Roscoe Mitchell, Wadada Leo Smith & Joseph Jarman | Theater Critic's Choice | Chicago Reader

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Roscoe Mitchell, Wadada Leo Smith & Joseph Jarman


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In the early 60s Chicago's forward-thinking musicians, orphaned by the withering of the local jazz scene and crowded out by rock 'n' roll, found it nearly impossible to get gigs. So in 1965 a group of them, including reedists Roscoe Mitchell and Joseph Jarman, banded together as the Association for the Advancement of Creative Musicians and began booking concerts into coffeehouses, churches, and small theaters. The AACM also served as an incubator for their extravagantly inclusive approach to music: Mitchell and Jarman, who between them play virtually every type of saxophone or flute ever devised, weren't averse to the earnest intensity that characterized the emerging New York-based free jazz of John Coltrane and Albert Ayler, but on their 1966 debut albums, Sound and Song For, that kind of high-energy free blowing coexists with scored compositions, poetry readings, and nonvirtuosic textural explorations played on bells, maracas, a half-full water can, and other "little instruments." The two men collaborated for a quarter century in the theatrical and eclectic Art Ensemble of ChicagoJarman, who's become a Zen Buddhist priest, left the group in 1993 to run an aikido dojo in New Yorkand they still share the stage from time to time. Mitchell, who now lives in Wisconsin, has covered even more musical ground outside the Art Ensemble than in it: he's played avant-classical with the trio Space, whose two early-80s albums were just reissued by Mutable; constructed overdubbed reed-and-percussion sketches for the 1994 solo disc Sound Songs (Delmark); and masterminded jazz of orchestral scope and crushing density with the Note Factory, which thrilled at last year's Jazz Festival despite an appalling sound mix. Mississippi-born trumpeter Wadada Leo Smith is also a longtime AACM member, and his involvement with that collective is likewise just one chapter in an amazing biography. Since making his recording debut on Anthony Braxton's 3 Compositions of New Jazz in 1968, he's converted to Rastafarianism; lived in Iceland, where he picked up an instrument he calls a "seal horn"; held the Dizzy Gillespie Chair at Cal Arts; and recorded with artists as disparate as Henry Kaiser and Thomas Mapfumo. At these two shows Mitchell, Jarman, and Smith will perform compositions and improvisations. Friday and Saturday, June 15 and 16, 9 PM, HotHouse, 31 E. Balbo; 312-362-9707.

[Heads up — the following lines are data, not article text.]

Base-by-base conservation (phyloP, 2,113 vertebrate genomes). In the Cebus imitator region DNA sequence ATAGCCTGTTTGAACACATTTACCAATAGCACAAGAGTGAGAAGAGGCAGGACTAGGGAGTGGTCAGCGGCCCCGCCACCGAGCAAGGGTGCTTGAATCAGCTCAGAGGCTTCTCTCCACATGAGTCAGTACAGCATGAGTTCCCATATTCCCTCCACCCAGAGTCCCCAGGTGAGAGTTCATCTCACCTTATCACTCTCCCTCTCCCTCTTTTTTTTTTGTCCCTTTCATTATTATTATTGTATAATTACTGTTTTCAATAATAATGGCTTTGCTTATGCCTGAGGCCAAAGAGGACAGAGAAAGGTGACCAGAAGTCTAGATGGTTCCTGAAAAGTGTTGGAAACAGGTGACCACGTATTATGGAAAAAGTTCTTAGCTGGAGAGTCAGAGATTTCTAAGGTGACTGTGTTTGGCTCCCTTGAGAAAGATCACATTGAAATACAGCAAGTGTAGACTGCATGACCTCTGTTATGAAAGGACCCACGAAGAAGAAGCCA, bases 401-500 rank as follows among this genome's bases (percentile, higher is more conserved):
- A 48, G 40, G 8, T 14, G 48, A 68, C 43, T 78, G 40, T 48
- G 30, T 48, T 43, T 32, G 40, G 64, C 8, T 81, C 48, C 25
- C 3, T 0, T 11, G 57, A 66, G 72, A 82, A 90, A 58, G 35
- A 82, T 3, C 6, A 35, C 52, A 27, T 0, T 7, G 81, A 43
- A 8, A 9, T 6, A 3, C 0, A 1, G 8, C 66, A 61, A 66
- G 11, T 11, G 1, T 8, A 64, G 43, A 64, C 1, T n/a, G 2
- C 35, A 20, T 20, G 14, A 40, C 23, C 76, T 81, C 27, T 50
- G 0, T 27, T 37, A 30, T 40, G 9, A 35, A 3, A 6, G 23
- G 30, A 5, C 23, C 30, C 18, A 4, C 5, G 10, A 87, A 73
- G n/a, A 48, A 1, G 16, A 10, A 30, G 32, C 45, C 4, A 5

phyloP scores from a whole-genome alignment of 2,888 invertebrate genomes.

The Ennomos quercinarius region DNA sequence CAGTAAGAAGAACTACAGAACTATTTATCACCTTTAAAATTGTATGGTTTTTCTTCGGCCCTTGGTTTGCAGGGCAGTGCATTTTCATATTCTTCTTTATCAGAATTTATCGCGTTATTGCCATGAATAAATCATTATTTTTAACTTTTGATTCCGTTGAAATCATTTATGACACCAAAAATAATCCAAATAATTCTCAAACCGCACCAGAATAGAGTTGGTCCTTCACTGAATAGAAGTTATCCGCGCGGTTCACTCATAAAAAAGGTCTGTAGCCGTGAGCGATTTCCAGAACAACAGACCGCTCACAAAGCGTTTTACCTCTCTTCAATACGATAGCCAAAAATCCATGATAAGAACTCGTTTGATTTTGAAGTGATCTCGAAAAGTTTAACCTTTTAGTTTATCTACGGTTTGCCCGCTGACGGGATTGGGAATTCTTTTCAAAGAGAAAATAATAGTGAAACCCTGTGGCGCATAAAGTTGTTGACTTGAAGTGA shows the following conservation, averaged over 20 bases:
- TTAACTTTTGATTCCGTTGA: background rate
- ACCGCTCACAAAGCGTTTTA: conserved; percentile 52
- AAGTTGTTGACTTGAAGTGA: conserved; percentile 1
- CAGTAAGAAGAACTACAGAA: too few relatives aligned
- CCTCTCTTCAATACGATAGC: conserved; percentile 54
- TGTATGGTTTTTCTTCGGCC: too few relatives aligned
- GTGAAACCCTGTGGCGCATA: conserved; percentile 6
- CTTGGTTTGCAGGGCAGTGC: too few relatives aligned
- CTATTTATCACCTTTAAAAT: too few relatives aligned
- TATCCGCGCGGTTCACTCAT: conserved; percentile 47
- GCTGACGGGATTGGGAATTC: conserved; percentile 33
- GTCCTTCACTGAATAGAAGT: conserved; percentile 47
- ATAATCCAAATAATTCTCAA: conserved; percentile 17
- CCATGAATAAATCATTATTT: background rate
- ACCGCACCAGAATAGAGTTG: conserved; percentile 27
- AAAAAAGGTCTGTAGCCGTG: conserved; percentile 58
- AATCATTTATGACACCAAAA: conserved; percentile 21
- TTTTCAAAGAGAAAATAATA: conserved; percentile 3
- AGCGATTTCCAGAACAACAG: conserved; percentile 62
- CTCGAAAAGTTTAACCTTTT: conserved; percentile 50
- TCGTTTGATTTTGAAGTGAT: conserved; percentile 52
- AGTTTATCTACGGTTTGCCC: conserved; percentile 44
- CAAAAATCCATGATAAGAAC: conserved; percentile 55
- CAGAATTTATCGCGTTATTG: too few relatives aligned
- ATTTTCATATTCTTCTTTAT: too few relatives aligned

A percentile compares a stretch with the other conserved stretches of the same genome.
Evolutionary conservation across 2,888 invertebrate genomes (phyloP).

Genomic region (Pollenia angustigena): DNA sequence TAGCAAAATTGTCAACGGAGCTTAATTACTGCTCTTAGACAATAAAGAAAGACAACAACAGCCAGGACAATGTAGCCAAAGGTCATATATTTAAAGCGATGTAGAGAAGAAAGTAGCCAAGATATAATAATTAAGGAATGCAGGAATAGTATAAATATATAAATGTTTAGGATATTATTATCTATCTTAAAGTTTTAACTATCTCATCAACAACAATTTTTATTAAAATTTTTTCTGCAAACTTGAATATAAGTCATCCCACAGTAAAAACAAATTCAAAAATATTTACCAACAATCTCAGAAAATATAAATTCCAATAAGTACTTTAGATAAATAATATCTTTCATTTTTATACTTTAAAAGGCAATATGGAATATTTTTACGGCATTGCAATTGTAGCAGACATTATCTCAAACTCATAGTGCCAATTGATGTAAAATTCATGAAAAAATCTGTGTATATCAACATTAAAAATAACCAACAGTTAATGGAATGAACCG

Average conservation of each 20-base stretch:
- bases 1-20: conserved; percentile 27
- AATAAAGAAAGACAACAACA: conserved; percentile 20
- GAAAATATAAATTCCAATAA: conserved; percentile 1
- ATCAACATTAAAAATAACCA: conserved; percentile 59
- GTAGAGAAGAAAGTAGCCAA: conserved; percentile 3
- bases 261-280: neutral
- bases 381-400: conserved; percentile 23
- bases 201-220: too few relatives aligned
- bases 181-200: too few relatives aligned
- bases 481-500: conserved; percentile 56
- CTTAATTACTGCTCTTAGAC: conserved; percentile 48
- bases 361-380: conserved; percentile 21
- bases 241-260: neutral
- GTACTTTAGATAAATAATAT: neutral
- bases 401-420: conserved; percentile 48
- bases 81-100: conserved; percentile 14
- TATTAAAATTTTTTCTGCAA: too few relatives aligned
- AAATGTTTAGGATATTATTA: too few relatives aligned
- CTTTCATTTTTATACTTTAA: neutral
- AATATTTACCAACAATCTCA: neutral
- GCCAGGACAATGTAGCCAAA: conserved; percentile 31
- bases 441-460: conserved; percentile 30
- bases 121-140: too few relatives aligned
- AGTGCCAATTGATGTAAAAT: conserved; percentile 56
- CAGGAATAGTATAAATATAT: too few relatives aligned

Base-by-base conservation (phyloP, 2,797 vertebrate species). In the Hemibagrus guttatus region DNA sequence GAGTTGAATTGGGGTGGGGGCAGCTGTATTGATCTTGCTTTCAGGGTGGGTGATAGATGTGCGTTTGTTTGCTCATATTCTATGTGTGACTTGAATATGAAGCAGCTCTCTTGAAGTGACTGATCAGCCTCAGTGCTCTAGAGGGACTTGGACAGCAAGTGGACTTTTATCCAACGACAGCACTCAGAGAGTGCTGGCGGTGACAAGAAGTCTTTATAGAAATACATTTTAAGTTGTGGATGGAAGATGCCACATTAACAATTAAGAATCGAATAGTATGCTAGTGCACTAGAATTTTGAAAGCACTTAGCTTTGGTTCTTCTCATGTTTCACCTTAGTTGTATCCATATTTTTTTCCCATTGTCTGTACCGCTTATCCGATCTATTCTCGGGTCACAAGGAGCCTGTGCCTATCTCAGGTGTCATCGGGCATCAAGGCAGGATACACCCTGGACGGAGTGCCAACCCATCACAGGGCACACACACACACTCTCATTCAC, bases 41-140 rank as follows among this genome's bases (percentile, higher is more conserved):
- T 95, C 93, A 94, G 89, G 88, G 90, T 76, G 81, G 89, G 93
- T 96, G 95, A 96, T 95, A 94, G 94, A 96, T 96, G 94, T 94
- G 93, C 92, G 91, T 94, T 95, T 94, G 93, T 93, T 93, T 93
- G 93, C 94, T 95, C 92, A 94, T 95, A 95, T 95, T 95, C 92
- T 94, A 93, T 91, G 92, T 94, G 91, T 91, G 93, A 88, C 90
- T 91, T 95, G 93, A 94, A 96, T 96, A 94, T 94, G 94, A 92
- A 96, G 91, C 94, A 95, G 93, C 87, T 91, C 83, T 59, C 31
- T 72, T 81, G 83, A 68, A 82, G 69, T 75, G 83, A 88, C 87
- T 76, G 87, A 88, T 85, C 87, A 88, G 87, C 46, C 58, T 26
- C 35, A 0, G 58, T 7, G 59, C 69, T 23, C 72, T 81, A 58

Art accompanying story in printed newspaper (not available in this archive): photo/Michael Jackson.

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